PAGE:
- Launching a Family Business? Keep These 3 Things in Mind - April 11, 2022
Are you wanting to start a family business? If so, you’re not alone. According to the United States Census Bureau, roughly 90 percent of American businesses are either family-owned or controlled. The size of these organizations runs the gamut, from two-person “mom and pop” shops all the way up to Fortune 500 behemoths.
Together with my father, we run such a business. And though you won’t find us on the Fortune 500 list, we’ve grown over the past few years to employ about 20 professionals in our area where we aim to continuously expand in the coming years.
Running a family business has been the joy of my career, and as we’ve added employees and service offerings since my father and I formally launched the organization, I’ve come to realize there are unique considerations that entrepreneurs eyeing the launch of a family business should have in mind as they map out their startup plans.
While we could likely fill a book with such recommendations, here are three big buckets I would encourage anyone toeing the “family business” waters to consider at the outset of founding their organization. It would also be helpful to revisit these suggestions periodically as your business grows.
Harness the benefits of the generational divide
Most business leaders I know who are running a family organization are either a “significant other” duo or a parent/child combination. Sometimes both with numerous generations involved. But I want to detail an opportunity that comes with running a multigenerational family business: harnessing the benefits of a multigenerational leadership team.
I put emphasis on the word benefit because so many conversations around managing multiple generations on a team are framed in the context of controversy. You know, the older folks and younger folks butting heads. But it doesn’t have to be that way. On the contrary, when a business is peopled by a workforce that spans generations, so many good things can emerge that will help deliver big wins.
At our business, the generational expanse gives us the chance to anchor our work in both seasoned experience and fresh insights. We balance our operations with modern automation and personal touch. I’m a millennial and my father is a baby boomer. What that means is that our customers and prospects have someone to speak to whom they identify with generationally, which is a massive help.
If you’re going to have two or three generations working together to grow your business, I encourage you to consider the unique ways those varying skill sets and perspectives can make the organization stronger.
Balance work and personal relationships
One of the toughest things to accomplish when running a family business is keeping the personal aspects of your relationships and the business side of them from bleeding into one another. I’ll go ahead and say it: It’s impossible to keep them completely siloed away from each other, but you’ll need to make sure boundaries are set, and maintained, for the good of your business and your family.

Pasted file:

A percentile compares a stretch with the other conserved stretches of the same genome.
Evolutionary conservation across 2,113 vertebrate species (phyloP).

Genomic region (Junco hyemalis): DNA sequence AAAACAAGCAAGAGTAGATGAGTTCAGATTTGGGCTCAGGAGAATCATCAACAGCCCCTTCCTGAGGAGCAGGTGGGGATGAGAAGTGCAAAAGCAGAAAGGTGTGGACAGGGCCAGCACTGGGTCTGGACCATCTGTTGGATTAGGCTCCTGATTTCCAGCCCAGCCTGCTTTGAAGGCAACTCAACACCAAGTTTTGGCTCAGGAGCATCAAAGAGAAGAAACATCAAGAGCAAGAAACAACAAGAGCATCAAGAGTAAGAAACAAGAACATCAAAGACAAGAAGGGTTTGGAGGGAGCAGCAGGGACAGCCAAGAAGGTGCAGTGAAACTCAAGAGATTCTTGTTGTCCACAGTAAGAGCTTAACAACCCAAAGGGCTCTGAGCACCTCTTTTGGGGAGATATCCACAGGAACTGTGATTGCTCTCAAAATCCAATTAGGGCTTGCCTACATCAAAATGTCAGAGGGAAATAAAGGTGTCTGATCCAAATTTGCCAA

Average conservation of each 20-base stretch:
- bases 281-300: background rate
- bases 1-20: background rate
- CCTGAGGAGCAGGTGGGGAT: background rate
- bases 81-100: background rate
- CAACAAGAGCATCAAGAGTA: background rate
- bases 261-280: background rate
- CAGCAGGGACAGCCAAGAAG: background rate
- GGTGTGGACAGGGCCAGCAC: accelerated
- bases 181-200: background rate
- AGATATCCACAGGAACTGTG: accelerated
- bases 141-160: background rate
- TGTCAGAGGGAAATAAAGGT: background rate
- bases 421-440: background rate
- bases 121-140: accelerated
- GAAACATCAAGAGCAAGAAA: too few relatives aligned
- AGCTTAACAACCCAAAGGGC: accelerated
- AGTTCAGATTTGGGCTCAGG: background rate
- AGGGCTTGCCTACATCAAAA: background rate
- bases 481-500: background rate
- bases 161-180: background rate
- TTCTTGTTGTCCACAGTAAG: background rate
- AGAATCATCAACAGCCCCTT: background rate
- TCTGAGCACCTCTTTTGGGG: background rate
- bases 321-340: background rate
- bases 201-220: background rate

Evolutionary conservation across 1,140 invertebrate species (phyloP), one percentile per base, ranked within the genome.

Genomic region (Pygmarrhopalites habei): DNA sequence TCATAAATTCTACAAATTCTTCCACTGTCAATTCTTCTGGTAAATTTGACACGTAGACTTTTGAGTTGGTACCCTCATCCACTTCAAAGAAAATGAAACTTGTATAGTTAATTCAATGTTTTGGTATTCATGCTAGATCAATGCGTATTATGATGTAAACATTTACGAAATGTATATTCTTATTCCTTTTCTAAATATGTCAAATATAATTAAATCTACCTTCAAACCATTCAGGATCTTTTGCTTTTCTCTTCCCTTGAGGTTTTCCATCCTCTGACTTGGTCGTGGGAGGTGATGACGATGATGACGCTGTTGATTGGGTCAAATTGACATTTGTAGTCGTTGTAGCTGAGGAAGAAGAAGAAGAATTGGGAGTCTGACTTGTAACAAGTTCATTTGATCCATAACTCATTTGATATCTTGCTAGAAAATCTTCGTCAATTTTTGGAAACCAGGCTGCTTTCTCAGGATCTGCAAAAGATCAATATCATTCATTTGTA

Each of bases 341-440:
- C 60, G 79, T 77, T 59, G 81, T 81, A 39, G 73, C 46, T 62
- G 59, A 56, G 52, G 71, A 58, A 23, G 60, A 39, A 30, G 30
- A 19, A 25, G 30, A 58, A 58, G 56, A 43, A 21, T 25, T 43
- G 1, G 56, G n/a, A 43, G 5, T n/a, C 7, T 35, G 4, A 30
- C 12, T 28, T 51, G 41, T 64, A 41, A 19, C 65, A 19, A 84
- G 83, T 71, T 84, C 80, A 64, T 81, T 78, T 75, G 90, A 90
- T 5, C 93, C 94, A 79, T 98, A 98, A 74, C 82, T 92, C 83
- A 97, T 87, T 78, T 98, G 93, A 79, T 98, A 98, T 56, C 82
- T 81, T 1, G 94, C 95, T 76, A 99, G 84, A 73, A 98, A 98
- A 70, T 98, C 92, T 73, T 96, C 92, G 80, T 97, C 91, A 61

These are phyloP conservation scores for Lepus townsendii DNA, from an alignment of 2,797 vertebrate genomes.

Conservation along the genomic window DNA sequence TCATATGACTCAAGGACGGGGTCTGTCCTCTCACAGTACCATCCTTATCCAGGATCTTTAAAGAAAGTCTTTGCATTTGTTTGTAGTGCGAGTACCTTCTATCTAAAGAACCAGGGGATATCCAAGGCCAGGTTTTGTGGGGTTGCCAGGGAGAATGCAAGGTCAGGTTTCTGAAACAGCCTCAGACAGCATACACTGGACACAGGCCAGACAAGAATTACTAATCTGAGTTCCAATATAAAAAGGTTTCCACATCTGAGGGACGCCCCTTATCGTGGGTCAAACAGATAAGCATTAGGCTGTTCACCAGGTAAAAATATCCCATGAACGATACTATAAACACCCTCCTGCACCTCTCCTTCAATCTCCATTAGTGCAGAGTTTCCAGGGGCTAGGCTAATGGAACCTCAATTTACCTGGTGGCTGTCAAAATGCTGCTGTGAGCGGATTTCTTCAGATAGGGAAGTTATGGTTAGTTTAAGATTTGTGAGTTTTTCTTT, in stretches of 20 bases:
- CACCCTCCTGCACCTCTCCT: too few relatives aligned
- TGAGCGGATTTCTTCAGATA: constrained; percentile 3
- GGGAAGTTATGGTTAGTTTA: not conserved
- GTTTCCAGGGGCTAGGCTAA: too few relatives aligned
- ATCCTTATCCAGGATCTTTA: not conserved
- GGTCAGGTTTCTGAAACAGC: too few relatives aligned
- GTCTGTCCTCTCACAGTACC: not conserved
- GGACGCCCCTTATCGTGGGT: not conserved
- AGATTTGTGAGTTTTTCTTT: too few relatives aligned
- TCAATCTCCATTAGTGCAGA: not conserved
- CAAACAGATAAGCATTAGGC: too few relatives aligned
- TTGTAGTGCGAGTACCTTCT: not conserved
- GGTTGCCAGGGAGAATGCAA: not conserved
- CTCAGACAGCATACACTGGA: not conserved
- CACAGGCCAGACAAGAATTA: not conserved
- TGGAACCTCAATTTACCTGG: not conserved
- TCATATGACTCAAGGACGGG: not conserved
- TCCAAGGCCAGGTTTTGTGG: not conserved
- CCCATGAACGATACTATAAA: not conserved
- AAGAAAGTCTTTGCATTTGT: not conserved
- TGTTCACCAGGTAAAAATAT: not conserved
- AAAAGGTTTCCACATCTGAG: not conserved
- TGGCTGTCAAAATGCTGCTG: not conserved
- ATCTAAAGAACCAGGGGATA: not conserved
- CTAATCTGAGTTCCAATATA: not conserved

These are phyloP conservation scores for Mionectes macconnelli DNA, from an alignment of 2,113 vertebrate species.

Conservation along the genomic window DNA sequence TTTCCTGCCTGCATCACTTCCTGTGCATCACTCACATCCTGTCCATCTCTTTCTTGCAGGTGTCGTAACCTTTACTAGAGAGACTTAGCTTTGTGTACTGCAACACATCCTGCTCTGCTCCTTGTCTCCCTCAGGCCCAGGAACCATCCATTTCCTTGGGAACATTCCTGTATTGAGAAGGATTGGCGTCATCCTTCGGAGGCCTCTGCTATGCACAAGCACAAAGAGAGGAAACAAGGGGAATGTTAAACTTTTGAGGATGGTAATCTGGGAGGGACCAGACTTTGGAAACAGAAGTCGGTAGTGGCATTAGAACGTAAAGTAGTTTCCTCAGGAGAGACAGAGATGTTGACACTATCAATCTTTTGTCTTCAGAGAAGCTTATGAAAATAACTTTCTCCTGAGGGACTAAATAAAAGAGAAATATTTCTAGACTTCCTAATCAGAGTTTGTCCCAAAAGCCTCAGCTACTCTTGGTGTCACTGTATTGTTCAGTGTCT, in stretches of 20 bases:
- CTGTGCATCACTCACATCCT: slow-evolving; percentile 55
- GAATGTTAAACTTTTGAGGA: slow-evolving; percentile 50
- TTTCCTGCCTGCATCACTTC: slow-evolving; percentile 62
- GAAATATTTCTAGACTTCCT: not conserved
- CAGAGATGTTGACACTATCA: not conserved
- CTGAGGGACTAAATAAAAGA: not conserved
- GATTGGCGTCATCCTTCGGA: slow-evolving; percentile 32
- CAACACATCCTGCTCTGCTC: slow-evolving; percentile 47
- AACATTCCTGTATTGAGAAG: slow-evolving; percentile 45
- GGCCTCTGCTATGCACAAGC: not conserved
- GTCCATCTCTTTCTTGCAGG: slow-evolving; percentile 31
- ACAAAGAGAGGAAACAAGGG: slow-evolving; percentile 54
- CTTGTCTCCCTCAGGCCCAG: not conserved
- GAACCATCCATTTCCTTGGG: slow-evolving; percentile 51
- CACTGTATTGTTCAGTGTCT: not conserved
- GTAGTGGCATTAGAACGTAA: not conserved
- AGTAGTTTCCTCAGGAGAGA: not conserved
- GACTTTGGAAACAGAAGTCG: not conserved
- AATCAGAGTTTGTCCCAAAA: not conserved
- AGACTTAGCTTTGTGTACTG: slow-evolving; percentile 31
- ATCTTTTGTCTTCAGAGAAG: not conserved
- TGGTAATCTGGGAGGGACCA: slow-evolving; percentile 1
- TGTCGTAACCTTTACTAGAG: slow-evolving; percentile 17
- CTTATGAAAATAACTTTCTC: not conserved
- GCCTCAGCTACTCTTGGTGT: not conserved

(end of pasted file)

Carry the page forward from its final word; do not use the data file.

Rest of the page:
If there’s turbulence at home, it’s tough to keep it from seeping into the workplace, and vice versa. When starting a family business, it would benefit everyone if there was a written and verbalized agreement in place, stating that negative home matters won’t enter the work world, and that work turbulence won’t interfere with the family realm. Then, you’ll need to hold each other accountable on this.
Nothing will help you steer clear of major family/business disruptions than having a conversation about the goals and expectations for the business and how it aligns with personal goals and wishes before launch (and revisiting it annually). By doing this, your family team will be on the same page about where you’re going. Additionally, that conversation will help inform you about who needs to be working where in the business, what their work will actually look like and how it will contribute to the overall lift of the organization.
Your business is important, but it is not more important than family. Keep these priorities aligned because once one gets out of step, it will negatively impact the other.
Start thinking about succession planning
We are at the beginning of the greatest wealth transfer in world history. Over the next few years, some $68 trillion will be transferred from the baby boomer generation down to Gen X, millennials and Gen Z. Though much of this is in the form of inheritances, it also includes business handoffs from one generation to the next.
If you’re starting a family business, especially a multigenerational one, it’s never too early to start considering succession planning. In the best case scenario, there will be a planned handoff of leadership/ownership responsibilities, but on the chance there’s an emergency or an unforeseen circumstance that emerges forcing the handoff to take place sooner than expected, you’ll want to have succession steps already in place.
Since family-owned businesses directly impact the personal well-being of the families that manage them, you’ll be doing your family unit and your non-family employees a substantial favor by having your succession plan in place as early as possible, and routinely revising it as needed.
A family business is family business. Keep it healthy.
As you prepare to take the family business plunge, always remember that the health of the family and well-being of the business will forever be tightly intertwined. The most successful family business operators I know are ever-mindful of the relationship between the two sides of the coin. When you strengthen one, the other will benefit, and if one starts coming off the rails, chances are strong the other will too. To have a fulfilling life, you’ll need both to be performing as best as possible.
But you can make this endeavor a win. Just remember that family outranks business, and the business is meant to better the family.